Chitradurga is formed of two words in the Kannada language: ‘chitra’ means “picture” and ‘durga’ means “fort” and is tagged with the English word ‘fort’ to form the name “Chitradurga Fort”. It is also locally known as “Kallina Kote” or Stone Fortress, which is also formed of two Kannada words ‘Kallina’: “Stone” and Kote:“Fort”. Other names used in Kannada are ‘Ukkina Kote”: “Steel Fort” (metaphorically used to mean an impregnable fort) and ‘Yelusuttina Kote’: “Seven Circles Fort”
Aghoris are devotees of Shiva manifested as Bhairava and monists who seek moksha from the cycle of reincarnation or saṃsāra. This freedom is a realization of the self's identity with the absolute. Because of this monistic doctrine, the Aghoris maintain that all opposites are ultimately illusory. The purpose of embracing pollution and degradation through various customs is the realization of non-duality (advaita) through transcending social taboos, attaining what is essentially an altered state of consciousness and perceiving the illusory nature of all conventional categories.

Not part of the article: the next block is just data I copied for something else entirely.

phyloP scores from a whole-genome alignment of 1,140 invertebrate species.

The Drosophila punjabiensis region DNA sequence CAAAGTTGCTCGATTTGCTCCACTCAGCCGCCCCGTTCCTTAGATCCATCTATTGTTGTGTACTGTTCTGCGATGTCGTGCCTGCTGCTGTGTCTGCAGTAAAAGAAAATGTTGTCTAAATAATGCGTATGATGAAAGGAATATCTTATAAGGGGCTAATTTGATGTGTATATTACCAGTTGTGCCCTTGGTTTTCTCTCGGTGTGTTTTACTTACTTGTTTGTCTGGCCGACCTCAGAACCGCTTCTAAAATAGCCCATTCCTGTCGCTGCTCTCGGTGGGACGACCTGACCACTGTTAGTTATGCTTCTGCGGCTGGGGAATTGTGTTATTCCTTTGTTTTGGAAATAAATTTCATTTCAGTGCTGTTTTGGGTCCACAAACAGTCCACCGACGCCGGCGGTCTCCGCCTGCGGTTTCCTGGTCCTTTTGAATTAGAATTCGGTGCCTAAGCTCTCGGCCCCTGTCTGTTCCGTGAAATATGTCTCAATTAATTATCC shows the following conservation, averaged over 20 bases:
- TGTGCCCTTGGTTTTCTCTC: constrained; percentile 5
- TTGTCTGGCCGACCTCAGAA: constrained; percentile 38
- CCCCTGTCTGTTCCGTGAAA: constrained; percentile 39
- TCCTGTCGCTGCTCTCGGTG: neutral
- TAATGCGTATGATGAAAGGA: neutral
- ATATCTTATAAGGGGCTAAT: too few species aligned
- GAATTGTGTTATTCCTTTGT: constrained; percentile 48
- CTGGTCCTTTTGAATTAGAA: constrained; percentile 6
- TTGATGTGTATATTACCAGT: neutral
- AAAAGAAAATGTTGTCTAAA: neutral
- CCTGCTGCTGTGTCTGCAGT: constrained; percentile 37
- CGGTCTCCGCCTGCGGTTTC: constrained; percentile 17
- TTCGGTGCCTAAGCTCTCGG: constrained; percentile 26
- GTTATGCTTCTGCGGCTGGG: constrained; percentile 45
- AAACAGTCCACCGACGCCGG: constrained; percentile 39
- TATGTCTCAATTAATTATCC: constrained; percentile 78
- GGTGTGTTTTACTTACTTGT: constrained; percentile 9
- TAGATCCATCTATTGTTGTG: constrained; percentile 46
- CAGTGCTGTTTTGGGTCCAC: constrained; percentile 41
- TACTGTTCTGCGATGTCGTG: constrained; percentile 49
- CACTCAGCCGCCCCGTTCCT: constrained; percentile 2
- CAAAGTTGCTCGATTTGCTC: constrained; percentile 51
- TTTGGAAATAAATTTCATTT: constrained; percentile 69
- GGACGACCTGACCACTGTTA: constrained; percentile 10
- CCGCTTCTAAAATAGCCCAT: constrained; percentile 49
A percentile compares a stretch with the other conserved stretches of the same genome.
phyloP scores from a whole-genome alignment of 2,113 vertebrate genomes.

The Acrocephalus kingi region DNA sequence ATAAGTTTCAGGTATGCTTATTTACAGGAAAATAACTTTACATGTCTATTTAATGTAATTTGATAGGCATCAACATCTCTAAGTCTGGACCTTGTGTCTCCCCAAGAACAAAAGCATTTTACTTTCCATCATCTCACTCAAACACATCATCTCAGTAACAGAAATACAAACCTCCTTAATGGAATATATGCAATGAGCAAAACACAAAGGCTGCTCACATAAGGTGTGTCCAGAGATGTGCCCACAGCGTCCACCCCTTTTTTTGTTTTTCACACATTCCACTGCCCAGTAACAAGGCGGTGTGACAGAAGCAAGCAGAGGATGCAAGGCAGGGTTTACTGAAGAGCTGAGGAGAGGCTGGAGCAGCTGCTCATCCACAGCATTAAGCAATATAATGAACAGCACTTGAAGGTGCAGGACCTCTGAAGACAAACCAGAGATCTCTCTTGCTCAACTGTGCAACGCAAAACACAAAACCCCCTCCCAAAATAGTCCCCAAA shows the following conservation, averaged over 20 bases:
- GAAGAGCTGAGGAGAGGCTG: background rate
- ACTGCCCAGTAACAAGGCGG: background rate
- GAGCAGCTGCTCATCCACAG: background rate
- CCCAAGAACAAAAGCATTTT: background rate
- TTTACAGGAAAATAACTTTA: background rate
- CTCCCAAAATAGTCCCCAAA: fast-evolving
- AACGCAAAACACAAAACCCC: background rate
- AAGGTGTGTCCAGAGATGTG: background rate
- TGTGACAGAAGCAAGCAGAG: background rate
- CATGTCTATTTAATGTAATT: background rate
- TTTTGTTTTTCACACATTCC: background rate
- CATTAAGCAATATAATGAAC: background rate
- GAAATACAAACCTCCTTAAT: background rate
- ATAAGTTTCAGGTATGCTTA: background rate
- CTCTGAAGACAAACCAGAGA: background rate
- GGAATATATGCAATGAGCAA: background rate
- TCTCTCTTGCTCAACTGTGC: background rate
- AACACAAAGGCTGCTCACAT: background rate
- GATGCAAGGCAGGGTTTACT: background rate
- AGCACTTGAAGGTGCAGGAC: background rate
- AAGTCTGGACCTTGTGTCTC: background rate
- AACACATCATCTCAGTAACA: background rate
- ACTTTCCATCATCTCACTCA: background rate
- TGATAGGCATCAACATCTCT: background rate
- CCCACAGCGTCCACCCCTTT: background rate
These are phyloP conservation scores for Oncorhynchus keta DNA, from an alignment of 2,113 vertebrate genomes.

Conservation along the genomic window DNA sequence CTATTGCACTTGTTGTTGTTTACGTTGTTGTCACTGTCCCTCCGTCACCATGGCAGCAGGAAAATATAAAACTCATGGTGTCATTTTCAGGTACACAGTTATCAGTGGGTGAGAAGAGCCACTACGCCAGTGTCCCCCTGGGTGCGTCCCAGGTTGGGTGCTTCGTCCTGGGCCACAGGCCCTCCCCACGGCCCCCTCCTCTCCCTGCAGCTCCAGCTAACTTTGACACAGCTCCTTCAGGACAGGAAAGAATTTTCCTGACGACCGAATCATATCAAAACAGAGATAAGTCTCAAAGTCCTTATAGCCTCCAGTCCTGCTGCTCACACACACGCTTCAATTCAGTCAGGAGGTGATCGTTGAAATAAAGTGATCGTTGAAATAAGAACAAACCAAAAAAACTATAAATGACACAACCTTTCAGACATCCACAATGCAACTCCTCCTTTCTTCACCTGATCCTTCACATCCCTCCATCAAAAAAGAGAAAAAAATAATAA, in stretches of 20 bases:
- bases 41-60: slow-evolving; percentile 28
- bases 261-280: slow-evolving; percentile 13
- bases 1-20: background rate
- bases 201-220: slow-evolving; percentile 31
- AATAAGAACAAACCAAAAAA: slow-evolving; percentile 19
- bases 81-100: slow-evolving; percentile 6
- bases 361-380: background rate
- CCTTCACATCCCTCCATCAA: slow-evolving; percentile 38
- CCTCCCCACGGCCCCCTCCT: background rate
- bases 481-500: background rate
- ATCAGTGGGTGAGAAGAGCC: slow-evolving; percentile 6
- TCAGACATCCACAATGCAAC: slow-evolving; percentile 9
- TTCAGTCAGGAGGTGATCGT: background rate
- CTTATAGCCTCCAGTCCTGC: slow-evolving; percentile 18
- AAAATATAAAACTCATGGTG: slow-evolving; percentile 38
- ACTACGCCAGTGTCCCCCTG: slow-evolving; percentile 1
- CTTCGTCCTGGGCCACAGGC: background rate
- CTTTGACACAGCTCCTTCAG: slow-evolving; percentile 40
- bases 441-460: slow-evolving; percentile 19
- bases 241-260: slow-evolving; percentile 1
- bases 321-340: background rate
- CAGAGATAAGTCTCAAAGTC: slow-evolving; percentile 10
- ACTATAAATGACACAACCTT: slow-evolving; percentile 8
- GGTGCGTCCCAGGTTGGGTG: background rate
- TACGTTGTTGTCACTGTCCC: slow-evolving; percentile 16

Aghoris are not to be confused with Shivnetras, who are also ardent devotees of Shiva but do not indulge in extreme, tamasic ritual practices. Although the Aghoris enjoy close ties with the Shivnetras, the two groups are quite distinct, Shivnetras engaging in sattvic worship.
Aghoris base their beliefs on two principles common to broader Shaiva beliefs: that Shiva is perfect (having omniscience, omnipresence and omnipotence) and that Shiva is responsible for everything that occurs – all conditions, causes and effects. Consequently, everything that exists must be perfect and to deny the perfection of anything would be to deny the sacredness of all life in its full manifestation, as well as to deny the Supreme Being.